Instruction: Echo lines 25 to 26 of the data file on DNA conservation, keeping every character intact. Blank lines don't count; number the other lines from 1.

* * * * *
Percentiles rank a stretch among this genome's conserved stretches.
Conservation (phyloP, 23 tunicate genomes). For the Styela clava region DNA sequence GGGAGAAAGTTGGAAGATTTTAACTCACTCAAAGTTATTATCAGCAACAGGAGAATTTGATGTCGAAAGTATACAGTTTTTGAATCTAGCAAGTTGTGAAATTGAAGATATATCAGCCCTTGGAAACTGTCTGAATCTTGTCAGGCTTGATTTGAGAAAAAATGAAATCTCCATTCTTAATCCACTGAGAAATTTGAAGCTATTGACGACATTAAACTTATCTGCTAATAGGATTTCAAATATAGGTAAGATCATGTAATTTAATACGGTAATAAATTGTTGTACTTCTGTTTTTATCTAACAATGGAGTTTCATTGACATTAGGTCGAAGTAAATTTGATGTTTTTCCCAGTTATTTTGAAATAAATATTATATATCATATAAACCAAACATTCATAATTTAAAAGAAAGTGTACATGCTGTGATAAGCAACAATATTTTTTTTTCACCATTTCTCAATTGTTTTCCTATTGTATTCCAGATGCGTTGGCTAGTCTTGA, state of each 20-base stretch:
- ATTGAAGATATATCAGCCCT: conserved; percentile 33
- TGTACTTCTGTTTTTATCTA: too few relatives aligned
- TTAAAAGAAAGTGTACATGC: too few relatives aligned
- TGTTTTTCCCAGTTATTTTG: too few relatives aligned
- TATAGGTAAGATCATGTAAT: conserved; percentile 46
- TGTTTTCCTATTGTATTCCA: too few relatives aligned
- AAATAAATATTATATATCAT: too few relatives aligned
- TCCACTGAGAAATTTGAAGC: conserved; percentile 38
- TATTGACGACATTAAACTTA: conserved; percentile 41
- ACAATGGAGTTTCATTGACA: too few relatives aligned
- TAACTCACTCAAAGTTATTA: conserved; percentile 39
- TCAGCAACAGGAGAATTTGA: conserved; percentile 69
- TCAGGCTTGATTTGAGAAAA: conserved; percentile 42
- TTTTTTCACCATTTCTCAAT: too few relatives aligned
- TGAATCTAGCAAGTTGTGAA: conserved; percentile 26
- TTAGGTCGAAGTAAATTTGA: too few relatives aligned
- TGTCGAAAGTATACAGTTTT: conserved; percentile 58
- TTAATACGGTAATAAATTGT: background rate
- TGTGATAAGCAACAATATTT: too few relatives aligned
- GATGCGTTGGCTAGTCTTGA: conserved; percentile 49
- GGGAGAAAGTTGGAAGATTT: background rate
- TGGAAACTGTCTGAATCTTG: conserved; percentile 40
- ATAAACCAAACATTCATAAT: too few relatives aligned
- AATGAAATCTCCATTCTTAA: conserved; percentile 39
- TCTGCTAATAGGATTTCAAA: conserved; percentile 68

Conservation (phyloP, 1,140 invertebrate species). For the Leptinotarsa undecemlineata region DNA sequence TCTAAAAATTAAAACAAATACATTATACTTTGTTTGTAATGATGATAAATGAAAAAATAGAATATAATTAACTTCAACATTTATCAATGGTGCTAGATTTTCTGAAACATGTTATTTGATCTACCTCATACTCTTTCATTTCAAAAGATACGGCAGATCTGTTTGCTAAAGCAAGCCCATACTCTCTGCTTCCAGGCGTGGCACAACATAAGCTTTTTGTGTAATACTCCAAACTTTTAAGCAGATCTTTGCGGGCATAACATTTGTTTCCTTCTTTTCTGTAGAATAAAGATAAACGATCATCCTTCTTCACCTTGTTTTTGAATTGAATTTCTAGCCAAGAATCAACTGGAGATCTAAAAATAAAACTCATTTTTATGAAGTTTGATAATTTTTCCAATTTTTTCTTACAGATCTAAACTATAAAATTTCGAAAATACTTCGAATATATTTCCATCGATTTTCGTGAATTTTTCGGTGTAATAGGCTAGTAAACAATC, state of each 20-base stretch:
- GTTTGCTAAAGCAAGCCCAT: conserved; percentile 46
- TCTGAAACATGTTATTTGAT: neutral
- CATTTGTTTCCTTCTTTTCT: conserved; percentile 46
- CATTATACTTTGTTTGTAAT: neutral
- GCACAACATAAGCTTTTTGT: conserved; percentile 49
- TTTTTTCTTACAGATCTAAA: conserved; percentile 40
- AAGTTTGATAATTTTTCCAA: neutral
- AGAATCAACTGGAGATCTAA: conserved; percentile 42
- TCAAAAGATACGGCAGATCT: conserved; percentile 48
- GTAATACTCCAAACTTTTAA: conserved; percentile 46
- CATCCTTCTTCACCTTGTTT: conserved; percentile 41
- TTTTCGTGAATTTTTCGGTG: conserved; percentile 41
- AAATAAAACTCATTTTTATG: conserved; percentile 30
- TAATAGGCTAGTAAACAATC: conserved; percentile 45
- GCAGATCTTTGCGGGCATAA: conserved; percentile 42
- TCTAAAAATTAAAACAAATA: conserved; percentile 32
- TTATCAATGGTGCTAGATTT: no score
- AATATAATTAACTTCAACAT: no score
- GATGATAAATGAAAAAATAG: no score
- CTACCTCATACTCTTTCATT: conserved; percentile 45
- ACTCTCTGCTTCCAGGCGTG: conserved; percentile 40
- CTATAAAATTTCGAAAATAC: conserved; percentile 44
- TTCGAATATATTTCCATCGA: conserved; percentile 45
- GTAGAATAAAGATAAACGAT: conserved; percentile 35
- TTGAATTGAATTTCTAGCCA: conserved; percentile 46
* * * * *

- ATAAACCAAACATTCATAAT: too few relatives aligned
- AATGAAATCTCCATTCTTAA: conserved; percentile 39